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Subject: Paratroopers Save the Day rss

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Omar Germino
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Elements of the U.S. Third Army reached the city of Metz in September of 1944. The U.S. command, having broken out of their beachhead at Normandy, felt that the coming battle would be a walk in the park. The field commander noticed that a German heavy armor unit and a couple of SS grenadier formations had brashly begun to go on the offensive, rather than hole up in the relatively well-fortified city.

Sensing an opportunity to wallop a few panzers, and to show his comrades that the "King" Tiger wasn't so tough, the field commander deployed artillery in the form of a 75mm howitzer, a 4.2cm mortar, and a 105mm howitzer. In the center, directly in the approaching Tiger's path, he stationed one of his own heavy tanks, an M26 Pershing.

Soon the German and American armor met on the outskirts of the bocage. The commander of the Pershing decided to open fire. With support from the artillery, the field commander was confident this encounter would go in his favor. Unfortunately, poor aim and a bout of bad luck plagued the American units. The Pershing barely made a dent in the Tiger, which then proceeded to take a chunk of armor off the attacking Pershing.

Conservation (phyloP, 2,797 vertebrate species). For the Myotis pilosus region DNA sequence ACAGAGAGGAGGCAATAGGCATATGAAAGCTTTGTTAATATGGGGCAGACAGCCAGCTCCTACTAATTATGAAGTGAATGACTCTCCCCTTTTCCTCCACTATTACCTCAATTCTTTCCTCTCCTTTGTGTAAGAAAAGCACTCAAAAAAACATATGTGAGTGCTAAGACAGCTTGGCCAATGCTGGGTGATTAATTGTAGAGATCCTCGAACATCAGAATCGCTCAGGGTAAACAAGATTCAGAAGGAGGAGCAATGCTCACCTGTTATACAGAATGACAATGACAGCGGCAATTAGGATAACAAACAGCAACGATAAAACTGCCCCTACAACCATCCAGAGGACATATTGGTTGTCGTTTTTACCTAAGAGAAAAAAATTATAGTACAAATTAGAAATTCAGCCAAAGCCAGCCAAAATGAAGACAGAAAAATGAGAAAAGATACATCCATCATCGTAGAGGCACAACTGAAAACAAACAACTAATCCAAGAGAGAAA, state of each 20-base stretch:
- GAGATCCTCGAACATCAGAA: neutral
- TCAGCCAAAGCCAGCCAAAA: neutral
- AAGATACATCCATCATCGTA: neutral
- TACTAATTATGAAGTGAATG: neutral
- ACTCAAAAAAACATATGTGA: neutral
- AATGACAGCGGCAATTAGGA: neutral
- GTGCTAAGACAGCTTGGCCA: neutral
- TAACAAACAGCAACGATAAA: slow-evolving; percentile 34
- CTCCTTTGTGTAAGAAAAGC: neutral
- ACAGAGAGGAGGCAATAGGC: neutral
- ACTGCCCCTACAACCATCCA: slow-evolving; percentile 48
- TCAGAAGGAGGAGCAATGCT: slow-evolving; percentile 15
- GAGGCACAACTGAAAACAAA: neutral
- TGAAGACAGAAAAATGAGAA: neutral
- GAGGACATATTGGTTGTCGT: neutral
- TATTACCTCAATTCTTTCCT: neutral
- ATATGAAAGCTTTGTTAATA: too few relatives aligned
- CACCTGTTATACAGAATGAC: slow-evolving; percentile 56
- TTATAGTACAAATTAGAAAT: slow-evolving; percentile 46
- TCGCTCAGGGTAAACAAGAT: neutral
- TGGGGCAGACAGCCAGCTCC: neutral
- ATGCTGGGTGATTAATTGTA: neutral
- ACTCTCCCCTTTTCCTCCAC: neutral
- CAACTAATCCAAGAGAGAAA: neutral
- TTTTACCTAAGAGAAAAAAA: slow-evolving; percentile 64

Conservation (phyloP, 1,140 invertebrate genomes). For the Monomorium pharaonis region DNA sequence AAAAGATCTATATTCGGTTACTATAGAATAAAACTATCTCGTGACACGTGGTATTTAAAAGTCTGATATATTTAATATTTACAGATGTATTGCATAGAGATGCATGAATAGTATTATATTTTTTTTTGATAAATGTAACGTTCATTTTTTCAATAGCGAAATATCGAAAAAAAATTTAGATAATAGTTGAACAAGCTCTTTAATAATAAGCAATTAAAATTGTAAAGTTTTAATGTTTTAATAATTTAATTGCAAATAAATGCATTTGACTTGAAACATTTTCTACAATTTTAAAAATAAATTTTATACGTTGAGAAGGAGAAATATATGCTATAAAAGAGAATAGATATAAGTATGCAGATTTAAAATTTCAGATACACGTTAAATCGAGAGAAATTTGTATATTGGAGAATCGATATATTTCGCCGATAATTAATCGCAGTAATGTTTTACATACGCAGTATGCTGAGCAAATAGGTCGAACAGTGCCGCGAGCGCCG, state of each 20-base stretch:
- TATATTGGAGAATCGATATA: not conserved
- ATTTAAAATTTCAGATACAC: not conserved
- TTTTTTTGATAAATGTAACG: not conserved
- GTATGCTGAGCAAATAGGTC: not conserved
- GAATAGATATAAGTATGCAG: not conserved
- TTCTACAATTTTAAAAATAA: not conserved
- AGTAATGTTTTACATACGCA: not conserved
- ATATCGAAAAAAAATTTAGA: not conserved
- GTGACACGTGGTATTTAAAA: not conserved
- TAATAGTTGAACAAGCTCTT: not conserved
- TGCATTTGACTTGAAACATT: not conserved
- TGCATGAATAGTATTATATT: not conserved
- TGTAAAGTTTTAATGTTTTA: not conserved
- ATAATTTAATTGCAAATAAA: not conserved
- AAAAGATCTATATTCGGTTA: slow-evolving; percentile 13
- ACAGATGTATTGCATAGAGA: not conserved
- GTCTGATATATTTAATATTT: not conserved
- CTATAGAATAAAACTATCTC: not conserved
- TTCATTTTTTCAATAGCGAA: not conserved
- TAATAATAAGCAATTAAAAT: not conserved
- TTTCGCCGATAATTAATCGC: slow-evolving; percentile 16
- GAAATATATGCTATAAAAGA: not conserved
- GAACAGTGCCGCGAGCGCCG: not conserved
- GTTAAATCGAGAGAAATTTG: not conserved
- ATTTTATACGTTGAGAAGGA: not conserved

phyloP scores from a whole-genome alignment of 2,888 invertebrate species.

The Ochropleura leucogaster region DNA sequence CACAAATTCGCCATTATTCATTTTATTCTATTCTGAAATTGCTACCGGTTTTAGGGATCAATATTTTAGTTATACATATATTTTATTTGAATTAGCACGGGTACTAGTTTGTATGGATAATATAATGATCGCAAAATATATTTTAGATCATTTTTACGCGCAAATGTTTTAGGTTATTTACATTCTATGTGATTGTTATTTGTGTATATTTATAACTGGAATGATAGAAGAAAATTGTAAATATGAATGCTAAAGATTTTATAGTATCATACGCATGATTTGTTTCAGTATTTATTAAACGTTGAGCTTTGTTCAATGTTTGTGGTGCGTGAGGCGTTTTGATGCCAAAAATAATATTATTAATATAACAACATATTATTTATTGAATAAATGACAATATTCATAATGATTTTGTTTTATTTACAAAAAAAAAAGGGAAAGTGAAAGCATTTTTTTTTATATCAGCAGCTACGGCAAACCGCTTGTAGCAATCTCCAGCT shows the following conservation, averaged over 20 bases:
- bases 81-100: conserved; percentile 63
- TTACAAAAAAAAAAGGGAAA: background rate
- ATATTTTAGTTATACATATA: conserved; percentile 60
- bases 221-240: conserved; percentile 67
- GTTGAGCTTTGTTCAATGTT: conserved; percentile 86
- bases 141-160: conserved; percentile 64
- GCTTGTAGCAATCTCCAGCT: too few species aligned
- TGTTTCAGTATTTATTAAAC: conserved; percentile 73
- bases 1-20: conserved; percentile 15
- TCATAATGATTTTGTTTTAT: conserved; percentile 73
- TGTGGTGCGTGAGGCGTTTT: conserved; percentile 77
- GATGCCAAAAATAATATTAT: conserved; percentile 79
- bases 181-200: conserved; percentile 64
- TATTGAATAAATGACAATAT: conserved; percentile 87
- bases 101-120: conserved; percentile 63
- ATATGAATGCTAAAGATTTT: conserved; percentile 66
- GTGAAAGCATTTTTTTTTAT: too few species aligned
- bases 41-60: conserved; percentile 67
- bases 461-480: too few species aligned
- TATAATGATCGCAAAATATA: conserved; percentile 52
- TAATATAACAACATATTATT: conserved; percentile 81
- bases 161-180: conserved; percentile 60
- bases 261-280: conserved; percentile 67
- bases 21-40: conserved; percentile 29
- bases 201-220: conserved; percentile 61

At this time, the center was about to buckle from the powerful attacks of the King Tiger. The left, covered by vulnerable artillery, was facing an advancing infantry unit. And the right, with another enemy infantry unit, was wide open. Keeping his cool, the field commander quickly sent up another Pershing right behind the first. The left he reinforced with a mechanized infantry squad. On the right, he deployed some Rangers.

The crew of the damaged Pershing did some quick patch-up work, and decided to give the attack another go. This time the aim was truer, and some damage was dealt to the German tank. Unfortunately, the return fire was more devastating, destroying the Pershing. The second American tank quickly advanced to fill the gap.

On the left, a strong assault by the fanatical SS infantry unit sent the American mechanized infantry reeling. And on the right, the other SS unit had advanced into a defensible position in the forest, so the Rangers had a tough time dealing with them. It was a demoralizing situation, and the American fighting spirit suffered for it.

More tanks were ordered in: a Sherman on the left to simply hold the line, and a Pershing on the right to assist with the dug-in infantry there. Finally, after some air support was called in, the Pershing in the center, supported by the mortar and howitzers, destroyed the menacing King Tiger. The battle may yet go in favor of the Americans.

The situation on the left flank, after degenerating into a holding action.

However, the battle against the Tiger left the front-line units badly in need of repairs and reinforcement, and just ahead lay a couple of villages which, as was recently discovered, housed a heavy infantry formation of Stosstruppen and another of surprisingly effective Volkssturm. The field commander decided that now might be a good time to call in the parachute infantry. The embattled armor units withdrew, allowing the paratroopers to deploy around the villages. Their uncanny ability to negate any possible advantage the Germans might have by hunkering down in the villages made the paratroopers an invaluable asset in the battle.